St. Vincent plays spellbinding acoustic cover of Led Zeppelin’s Dancing Days

Singer Annie Clark of St. Vincent performs a solo acoustic set during The Malibu Love Sesh Benefit Concert at Hollywood Palladium on January 13, 2019 in Los Angeles, California
(Image credit: Scott Dudelson/Getty Images)

Last time St. Vincent aka Annie Clark uploaded a cover version, it was Little Wing, and it damn-near broke the internet - and even foreshadowed the unexpected relaunch of Fender’s long-forgotten Lead Series of electric guitars.

Now, the 21st-century’s most avant-garde guitar hero is back with her take on another rock classic: Led Zeppelin’s Dancing Days.

Clark introduces the Instagram clip as a “moderately-played, half-remembered partial-cover” - and true, there’s a chord change or two missing - but the sparse accompaniment makes for a brooding, darker take on the original House of the Holy cut.

A post shared by St. Vincent (@st_vincent)

A photo posted by on on May 4, 2020 at 9:35am PDT

Presumably filmed while in isolation, the video showcases Clark performing on a Stella nylon-string acoustic guitar, most likely produced by department-store brand Harmony in the ’60s.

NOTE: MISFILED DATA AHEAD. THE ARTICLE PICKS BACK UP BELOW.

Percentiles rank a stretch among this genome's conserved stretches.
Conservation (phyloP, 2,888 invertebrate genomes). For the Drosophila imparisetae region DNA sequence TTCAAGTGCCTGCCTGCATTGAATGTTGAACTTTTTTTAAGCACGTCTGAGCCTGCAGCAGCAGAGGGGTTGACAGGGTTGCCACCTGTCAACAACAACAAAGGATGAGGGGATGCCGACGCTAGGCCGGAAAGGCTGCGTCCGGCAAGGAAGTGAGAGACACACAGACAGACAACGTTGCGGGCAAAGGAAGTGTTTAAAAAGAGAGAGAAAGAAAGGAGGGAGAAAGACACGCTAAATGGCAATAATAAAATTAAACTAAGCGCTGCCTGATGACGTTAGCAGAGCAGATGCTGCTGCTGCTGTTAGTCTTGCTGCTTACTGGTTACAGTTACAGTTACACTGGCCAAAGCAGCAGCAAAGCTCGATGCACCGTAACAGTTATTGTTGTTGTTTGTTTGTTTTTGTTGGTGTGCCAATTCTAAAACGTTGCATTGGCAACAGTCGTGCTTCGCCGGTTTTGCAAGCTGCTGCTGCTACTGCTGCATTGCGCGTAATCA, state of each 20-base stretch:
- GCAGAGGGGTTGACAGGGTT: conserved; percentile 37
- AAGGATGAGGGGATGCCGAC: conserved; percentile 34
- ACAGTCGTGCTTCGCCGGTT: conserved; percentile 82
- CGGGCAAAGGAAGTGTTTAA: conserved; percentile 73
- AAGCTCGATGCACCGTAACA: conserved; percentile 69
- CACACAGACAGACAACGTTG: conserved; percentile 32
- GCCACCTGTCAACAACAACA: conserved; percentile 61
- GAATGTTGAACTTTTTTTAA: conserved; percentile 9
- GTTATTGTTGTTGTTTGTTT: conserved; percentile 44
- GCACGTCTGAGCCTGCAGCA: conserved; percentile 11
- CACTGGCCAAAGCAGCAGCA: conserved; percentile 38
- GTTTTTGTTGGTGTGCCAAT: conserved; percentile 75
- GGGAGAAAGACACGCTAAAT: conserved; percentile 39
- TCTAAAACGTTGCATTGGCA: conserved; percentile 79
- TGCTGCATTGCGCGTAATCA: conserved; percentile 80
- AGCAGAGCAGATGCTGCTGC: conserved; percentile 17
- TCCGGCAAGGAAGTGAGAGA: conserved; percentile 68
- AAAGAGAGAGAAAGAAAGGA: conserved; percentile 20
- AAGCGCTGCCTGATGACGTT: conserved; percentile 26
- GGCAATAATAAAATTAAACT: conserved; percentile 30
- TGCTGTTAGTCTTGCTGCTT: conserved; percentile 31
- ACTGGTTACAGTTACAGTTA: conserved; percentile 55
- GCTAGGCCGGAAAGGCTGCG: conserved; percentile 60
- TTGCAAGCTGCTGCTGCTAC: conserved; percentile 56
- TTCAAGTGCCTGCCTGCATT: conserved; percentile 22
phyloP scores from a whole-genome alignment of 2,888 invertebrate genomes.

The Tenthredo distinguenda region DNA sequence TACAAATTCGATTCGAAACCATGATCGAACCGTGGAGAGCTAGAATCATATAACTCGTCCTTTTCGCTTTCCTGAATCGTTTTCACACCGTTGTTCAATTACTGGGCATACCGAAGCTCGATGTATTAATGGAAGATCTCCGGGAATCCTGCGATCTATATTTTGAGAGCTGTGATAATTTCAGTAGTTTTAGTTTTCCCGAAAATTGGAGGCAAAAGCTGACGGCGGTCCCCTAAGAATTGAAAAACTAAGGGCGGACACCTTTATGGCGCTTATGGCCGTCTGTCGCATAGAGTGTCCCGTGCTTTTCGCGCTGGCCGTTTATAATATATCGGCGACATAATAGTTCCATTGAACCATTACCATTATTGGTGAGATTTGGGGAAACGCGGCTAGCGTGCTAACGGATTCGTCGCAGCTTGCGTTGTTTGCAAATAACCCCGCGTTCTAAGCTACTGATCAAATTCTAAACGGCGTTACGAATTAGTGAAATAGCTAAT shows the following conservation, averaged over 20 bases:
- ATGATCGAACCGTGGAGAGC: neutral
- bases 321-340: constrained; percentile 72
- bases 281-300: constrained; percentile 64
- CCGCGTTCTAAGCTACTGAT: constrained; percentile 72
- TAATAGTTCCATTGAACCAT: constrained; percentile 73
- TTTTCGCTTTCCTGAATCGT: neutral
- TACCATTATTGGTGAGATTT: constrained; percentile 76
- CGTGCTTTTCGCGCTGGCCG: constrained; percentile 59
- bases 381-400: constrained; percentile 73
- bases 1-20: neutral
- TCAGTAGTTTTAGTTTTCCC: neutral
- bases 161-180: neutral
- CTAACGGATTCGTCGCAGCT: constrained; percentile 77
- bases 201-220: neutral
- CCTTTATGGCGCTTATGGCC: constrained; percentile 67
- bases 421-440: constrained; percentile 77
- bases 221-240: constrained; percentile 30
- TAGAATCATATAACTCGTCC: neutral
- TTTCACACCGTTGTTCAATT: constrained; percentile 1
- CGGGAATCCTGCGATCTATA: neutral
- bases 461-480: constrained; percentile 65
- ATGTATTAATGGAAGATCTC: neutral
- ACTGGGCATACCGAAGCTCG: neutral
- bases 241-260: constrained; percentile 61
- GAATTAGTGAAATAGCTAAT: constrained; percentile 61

The marque was made famous(-ish) by one of Clark’s key inspirations, Kurt Cobain, when he told GW that he used a “20-dollar junk shop Stella” on Nirvana’s Polly.

Clark isn’t the only artist to play an unplugged rendition of this particular Led Zep track, either; Dancing Days was frequently performed acoustically by Stone Temple Pilots during the mid-’90s.

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Michael Astley-Brown

Mike is Editor-in-Chief of, in addition to being an offset fiend and recovering pedal addict. He has a master's degree in journalism from Cardiff University, and over a decade's experience writing and editing for guitar publications including MusicRadar, Total Guitar and Guitarist, as well as 20 years of recording and live experience in original and function bands. During his career, he has interviewed the likes of John Frusciante, Chris Cornell, Tom Morello, Matt Bellamy, Kirk Hammett, Jerry Cantrell, Joe Satriani, Tom DeLonge, Ed O'Brien, Polyphia, Tosin Abasi, Yvette Young and many more. In his free time, you'll find him making progressive instrumental rock under the nom de plume Maebe.